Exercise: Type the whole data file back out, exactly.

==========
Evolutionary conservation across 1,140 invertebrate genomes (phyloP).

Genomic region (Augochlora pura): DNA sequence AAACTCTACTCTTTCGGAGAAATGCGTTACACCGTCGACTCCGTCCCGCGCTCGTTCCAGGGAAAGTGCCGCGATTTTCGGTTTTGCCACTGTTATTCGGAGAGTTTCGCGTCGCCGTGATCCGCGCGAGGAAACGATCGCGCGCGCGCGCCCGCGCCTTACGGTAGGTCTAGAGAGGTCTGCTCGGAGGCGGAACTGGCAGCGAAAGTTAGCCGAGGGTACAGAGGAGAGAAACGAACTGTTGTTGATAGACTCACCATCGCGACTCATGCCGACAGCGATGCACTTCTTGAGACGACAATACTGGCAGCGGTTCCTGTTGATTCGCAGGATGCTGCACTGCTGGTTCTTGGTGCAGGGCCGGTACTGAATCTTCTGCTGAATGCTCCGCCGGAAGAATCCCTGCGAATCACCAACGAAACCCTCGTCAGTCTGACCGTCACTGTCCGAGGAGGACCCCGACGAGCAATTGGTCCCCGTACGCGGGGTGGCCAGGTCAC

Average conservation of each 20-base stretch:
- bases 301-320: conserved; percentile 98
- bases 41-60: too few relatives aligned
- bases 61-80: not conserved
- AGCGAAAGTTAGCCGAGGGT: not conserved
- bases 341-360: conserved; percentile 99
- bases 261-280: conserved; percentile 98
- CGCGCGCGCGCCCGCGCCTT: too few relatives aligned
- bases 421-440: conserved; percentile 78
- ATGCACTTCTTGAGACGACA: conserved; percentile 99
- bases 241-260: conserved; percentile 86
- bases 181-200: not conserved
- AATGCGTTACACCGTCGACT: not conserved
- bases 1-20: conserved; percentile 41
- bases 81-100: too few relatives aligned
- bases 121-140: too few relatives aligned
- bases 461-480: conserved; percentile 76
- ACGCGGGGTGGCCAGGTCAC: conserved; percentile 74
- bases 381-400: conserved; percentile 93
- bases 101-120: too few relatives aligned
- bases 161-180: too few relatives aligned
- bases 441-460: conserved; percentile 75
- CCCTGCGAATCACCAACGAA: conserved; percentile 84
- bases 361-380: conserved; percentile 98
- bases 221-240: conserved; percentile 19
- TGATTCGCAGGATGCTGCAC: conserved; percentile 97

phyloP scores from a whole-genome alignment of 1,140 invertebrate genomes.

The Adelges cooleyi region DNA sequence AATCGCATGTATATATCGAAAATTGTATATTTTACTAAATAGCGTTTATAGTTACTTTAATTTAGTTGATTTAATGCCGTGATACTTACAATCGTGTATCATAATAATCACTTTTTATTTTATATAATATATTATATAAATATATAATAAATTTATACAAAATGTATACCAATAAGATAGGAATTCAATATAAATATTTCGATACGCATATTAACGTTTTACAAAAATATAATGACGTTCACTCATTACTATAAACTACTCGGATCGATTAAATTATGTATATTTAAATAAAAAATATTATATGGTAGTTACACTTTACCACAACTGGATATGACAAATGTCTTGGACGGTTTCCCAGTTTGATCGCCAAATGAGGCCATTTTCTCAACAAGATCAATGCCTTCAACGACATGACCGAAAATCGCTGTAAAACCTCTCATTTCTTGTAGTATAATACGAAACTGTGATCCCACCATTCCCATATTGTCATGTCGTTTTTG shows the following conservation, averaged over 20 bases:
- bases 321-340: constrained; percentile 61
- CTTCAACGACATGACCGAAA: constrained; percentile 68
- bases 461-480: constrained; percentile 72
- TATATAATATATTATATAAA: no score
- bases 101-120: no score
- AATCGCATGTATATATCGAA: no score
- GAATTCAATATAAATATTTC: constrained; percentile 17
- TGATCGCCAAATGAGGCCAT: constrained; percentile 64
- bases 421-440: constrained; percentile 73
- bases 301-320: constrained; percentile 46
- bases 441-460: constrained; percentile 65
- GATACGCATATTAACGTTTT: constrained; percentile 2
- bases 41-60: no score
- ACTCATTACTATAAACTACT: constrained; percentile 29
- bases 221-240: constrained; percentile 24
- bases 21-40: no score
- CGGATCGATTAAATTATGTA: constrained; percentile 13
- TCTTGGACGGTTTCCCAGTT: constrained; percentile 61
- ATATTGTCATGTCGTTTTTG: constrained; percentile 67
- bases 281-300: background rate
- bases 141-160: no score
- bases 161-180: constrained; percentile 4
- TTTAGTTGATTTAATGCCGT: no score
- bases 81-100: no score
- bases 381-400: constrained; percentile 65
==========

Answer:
Evolutionary conservation across 1,140 invertebrate genomes (phyloP).

Genomic region (Augochlora pura): DNA sequence AAACTCTACTCTTTCGGAGAAATGCGTTACACCGTCGACTCCGTCCCGCGCTCGTTCCAGGGAAAGTGCCGCGATTTTCGGTTTTGCCACTGTTATTCGGAGAGTTTCGCGTCGCCGTGATCCGCGCGAGGAAACGATCGCGCGCGCGCGCCCGCGCCTTACGGTAGGTCTAGAGAGGTCTGCTCGGAGGCGGAACTGGCAGCGAAAGTTAGCCGAGGGTACAGAGGAGAGAAACGAACTGTTGTTGATAGACTCACCATCGCGACTCATGCCGACAGCGATGCACTTCTTGAGACGACAATACTGGCAGCGGTTCCTGTTGATTCGCAGGATGCTGCACTGCTGGTTCTTGGTGCAGGGCCGGTACTGAATCTTCTGCTGAATGCTCCGCCGGAAGAATCCCTGCGAATCACCAACGAAACCCTCGTCAGTCTGACCGTCACTGTCCGAGGAGGACCCCGACGAGCAATTGGTCCCCGTACGCGGGGTGGCCAGGTCAC

Average conservation of each 20-base stretch:
- bases 301-320: conserved; percentile 98
- bases 41-60: too few relatives aligned
- bases 61-80: not conserved
- AGCGAAAGTTAGCCGAGGGT: not conserved
- bases 341-360: conserved; percentile 99
- bases 261-280: conserved; percentile 98
- CGCGCGCGCGCCCGCGCCTT: too few relatives aligned
- bases 421-440: conserved; percentile 78
- ATGCACTTCTTGAGACGACA: conserved; percentile 99
- bases 241-260: conserved; percentile 86
- bases 181-200: not conserved
- AATGCGTTACACCGTCGACT: not conserved
- bases 1-20: conserved; percentile 41
- bases 81-100: too few relatives aligned
- bases 121-140: too few relatives aligned
- bases 461-480: conserved; percentile 76
- ACGCGGGGTGGCCAGGTCAC: conserved; percentile 74
- bases 381-400: conserved; percentile 93
- bases 101-120: too few relatives aligned
- bases 161-180: too few relatives aligned
- bases 441-460: conserved; percentile 75
- CCCTGCGAATCACCAACGAA: conserved; percentile 84
- bases 361-380: conserved; percentile 98
- bases 221-240: conserved; percentile 19
- TGATTCGCAGGATGCTGCAC: conserved; percentile 97

phyloP scores from a whole-genome alignment of 1,140 invertebrate genomes.

The Adelges cooleyi region DNA sequence AATCGCATGTATATATCGAAAATTGTATATTTTACTAAATAGCGTTTATAGTTACTTTAATTTAGTTGATTTAATGCCGTGATACTTACAATCGTGTATCATAATAATCACTTTTTATTTTATATAATATATTATATAAATATATAATAAATTTATACAAAATGTATACCAATAAGATAGGAATTCAATATAAATATTTCGATACGCATATTAACGTTTTACAAAAATATAATGACGTTCACTCATTACTATAAACTACTCGGATCGATTAAATTATGTATATTTAAATAAAAAATATTATATGGTAGTTACACTTTACCACAACTGGATATGACAAATGTCTTGGACGGTTTCCCAGTTTGATCGCCAAATGAGGCCATTTTCTCAACAAGATCAATGCCTTCAACGACATGACCGAAAATCGCTGTAAAACCTCTCATTTCTTGTAGTATAATACGAAACTGTGATCCCACCATTCCCATATTGTCATGTCGTTTTTG shows the following conservation, averaged over 20 bases:
- bases 321-340: constrained; percentile 61
- CTTCAACGACATGACCGAAA: constrained; percentile 68
- bases 461-480: constrained; percentile 72
- TATATAATATATTATATAAA: no score
- bases 101-120: no score
- AATCGCATGTATATATCGAA: no score
- GAATTCAATATAAATATTTC: constrained; percentile 17
- TGATCGCCAAATGAGGCCAT: constrained; percentile 64
- bases 421-440: constrained; percentile 73
- bases 301-320: constrained; percentile 46
- bases 441-460: constrained; percentile 65
- GATACGCATATTAACGTTTT: constrained; percentile 2
- bases 41-60: no score
- ACTCATTACTATAAACTACT: constrained; percentile 29
- bases 221-240: constrained; percentile 24
- bases 21-40: no score
- CGGATCGATTAAATTATGTA: constrained; percentile 13
- TCTTGGACGGTTTCCCAGTT: constrained; percentile 61
- ATATTGTCATGTCGTTTTTG: constrained; percentile 67
- bases 281-300: background rate
- bases 141-160: no score
- bases 161-180: constrained; percentile 4
- TTTAGTTGATTTAATGCCGT: no score
- bases 81-100: no score
- bases 381-400: constrained; percentile 65